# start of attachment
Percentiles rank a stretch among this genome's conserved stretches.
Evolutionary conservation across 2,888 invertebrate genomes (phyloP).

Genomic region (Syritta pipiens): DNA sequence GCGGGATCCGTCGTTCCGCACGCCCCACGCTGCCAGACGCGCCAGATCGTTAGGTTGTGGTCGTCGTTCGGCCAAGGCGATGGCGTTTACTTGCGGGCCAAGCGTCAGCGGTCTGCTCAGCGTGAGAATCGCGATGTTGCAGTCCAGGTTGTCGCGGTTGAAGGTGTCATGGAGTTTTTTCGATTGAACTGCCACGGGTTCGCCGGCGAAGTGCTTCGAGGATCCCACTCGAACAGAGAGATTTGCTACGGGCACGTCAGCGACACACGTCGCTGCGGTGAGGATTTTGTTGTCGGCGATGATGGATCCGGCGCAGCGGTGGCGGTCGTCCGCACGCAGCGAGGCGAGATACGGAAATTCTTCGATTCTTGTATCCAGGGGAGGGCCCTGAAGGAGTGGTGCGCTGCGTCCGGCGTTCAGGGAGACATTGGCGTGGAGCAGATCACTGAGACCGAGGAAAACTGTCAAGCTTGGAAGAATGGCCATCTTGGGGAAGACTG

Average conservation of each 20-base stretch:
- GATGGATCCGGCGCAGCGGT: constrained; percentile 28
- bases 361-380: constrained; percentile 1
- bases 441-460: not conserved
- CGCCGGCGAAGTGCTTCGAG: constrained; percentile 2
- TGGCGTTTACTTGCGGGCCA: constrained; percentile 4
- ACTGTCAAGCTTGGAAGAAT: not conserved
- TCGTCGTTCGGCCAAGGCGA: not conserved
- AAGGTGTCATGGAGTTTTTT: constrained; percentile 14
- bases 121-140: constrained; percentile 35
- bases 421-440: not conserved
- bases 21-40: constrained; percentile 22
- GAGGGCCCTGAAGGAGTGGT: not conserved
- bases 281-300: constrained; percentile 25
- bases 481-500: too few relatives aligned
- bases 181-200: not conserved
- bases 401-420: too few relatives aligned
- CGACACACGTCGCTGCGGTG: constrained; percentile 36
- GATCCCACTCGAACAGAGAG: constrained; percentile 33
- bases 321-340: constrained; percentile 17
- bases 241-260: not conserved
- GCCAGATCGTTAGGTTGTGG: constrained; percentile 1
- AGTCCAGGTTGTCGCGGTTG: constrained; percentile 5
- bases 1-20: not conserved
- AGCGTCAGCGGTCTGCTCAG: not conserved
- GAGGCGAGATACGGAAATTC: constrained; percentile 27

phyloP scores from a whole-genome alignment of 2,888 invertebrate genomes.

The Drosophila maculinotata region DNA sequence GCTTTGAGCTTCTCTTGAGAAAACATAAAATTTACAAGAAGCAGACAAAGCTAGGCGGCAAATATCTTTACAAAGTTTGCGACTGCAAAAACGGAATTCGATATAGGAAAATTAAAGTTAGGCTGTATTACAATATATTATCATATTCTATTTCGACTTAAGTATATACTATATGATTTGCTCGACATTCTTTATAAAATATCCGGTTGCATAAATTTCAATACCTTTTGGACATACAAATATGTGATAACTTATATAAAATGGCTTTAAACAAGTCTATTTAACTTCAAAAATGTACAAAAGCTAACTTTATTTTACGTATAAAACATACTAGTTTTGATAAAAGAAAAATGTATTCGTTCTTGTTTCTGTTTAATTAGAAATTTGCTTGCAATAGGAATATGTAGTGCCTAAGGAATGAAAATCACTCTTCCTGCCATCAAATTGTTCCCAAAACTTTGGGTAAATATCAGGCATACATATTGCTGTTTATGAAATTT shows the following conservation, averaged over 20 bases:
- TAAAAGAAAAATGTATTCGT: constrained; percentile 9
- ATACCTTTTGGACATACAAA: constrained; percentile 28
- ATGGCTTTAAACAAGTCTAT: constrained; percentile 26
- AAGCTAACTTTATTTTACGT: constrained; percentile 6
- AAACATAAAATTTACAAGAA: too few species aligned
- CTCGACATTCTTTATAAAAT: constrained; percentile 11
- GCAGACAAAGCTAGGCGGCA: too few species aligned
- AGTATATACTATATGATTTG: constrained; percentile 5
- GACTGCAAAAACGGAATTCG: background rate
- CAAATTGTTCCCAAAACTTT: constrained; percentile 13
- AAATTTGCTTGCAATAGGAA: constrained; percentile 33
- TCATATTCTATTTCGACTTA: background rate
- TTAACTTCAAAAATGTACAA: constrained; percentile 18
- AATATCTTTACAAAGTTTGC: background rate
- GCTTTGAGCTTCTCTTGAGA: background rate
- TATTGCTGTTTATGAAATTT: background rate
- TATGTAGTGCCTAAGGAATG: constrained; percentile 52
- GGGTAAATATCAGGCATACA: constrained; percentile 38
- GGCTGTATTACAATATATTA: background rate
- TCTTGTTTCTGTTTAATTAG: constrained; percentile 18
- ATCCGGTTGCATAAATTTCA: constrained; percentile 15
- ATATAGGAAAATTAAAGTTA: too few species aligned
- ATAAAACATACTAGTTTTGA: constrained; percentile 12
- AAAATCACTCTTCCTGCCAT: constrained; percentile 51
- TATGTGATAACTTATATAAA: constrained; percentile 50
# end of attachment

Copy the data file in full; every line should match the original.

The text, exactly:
Percentiles rank a stretch among this genome's conserved stretches.
Evolutionary conservation across 2,888 invertebrate genomes (phyloP).

Genomic region (Syritta pipiens): DNA sequence GCGGGATCCGTCGTTCCGCACGCCCCACGCTGCCAGACGCGCCAGATCGTTAGGTTGTGGTCGTCGTTCGGCCAAGGCGATGGCGTTTACTTGCGGGCCAAGCGTCAGCGGTCTGCTCAGCGTGAGAATCGCGATGTTGCAGTCCAGGTTGTCGCGGTTGAAGGTGTCATGGAGTTTTTTCGATTGAACTGCCACGGGTTCGCCGGCGAAGTGCTTCGAGGATCCCACTCGAACAGAGAGATTTGCTACGGGCACGTCAGCGACACACGTCGCTGCGGTGAGGATTTTGTTGTCGGCGATGATGGATCCGGCGCAGCGGTGGCGGTCGTCCGCACGCAGCGAGGCGAGATACGGAAATTCTTCGATTCTTGTATCCAGGGGAGGGCCCTGAAGGAGTGGTGCGCTGCGTCCGGCGTTCAGGGAGACATTGGCGTGGAGCAGATCACTGAGACCGAGGAAAACTGTCAAGCTTGGAAGAATGGCCATCTTGGGGAAGACTG

Average conservation of each 20-base stretch:
- GATGGATCCGGCGCAGCGGT: constrained; percentile 28
- bases 361-380: constrained; percentile 1
- bases 441-460: not conserved
- CGCCGGCGAAGTGCTTCGAG: constrained; percentile 2
- TGGCGTTTACTTGCGGGCCA: constrained; percentile 4
- ACTGTCAAGCTTGGAAGAAT: not conserved
- TCGTCGTTCGGCCAAGGCGA: not conserved
- AAGGTGTCATGGAGTTTTTT: constrained; percentile 14
- bases 121-140: constrained; percentile 35
- bases 421-440: not conserved
- bases 21-40: constrained; percentile 22
- GAGGGCCCTGAAGGAGTGGT: not conserved
- bases 281-300: constrained; percentile 25
- bases 481-500: too few relatives aligned
- bases 181-200: not conserved
- bases 401-420: too few relatives aligned
- CGACACACGTCGCTGCGGTG: constrained; percentile 36
- GATCCCACTCGAACAGAGAG: constrained; percentile 33
- bases 321-340: constrained; percentile 17
- bases 241-260: not conserved
- GCCAGATCGTTAGGTTGTGG: constrained; percentile 1
- AGTCCAGGTTGTCGCGGTTG: constrained; percentile 5
- bases 1-20: not conserved
- AGCGTCAGCGGTCTGCTCAG: not conserved
- GAGGCGAGATACGGAAATTC: constrained; percentile 27

phyloP scores from a whole-genome alignment of 2,888 invertebrate genomes.

The Drosophila maculinotata region DNA sequence GCTTTGAGCTTCTCTTGAGAAAACATAAAATTTACAAGAAGCAGACAAAGCTAGGCGGCAAATATCTTTACAAAGTTTGCGACTGCAAAAACGGAATTCGATATAGGAAAATTAAAGTTAGGCTGTATTACAATATATTATCATATTCTATTTCGACTTAAGTATATACTATATGATTTGCTCGACATTCTTTATAAAATATCCGGTTGCATAAATTTCAATACCTTTTGGACATACAAATATGTGATAACTTATATAAAATGGCTTTAAACAAGTCTATTTAACTTCAAAAATGTACAAAAGCTAACTTTATTTTACGTATAAAACATACTAGTTTTGATAAAAGAAAAATGTATTCGTTCTTGTTTCTGTTTAATTAGAAATTTGCTTGCAATAGGAATATGTAGTGCCTAAGGAATGAAAATCACTCTTCCTGCCATCAAATTGTTCCCAAAACTTTGGGTAAATATCAGGCATACATATTGCTGTTTATGAAATTT shows the following conservation, averaged over 20 bases:
- TAAAAGAAAAATGTATTCGT: constrained; percentile 9
- ATACCTTTTGGACATACAAA: constrained; percentile 28
- ATGGCTTTAAACAAGTCTAT: constrained; percentile 26
- AAGCTAACTTTATTTTACGT: constrained; percentile 6
- AAACATAAAATTTACAAGAA: too few species aligned
- CTCGACATTCTTTATAAAAT: constrained; percentile 11
- GCAGACAAAGCTAGGCGGCA: too few species aligned
- AGTATATACTATATGATTTG: constrained; percentile 5
- GACTGCAAAAACGGAATTCG: background rate
- CAAATTGTTCCCAAAACTTT: constrained; percentile 13
- AAATTTGCTTGCAATAGGAA: constrained; percentile 33
- TCATATTCTATTTCGACTTA: background rate
- TTAACTTCAAAAATGTACAA: constrained; percentile 18
- AATATCTTTACAAAGTTTGC: background rate
- GCTTTGAGCTTCTCTTGAGA: background rate
- TATTGCTGTTTATGAAATTT: background rate
- TATGTAGTGCCTAAGGAATG: constrained; percentile 52
- GGGTAAATATCAGGCATACA: constrained; percentile 38
- GGCTGTATTACAATATATTA: background rate
- TCTTGTTTCTGTTTAATTAG: constrained; percentile 18
- ATCCGGTTGCATAAATTTCA: constrained; percentile 15
- ATATAGGAAAATTAAAGTTA: too few species aligned
- ATAAAACATACTAGTTTTGA: constrained; percentile 12
- AAAATCACTCTTCCTGCCAT: constrained; percentile 51
- TATGTGATAACTTATATAAA: constrained; percentile 50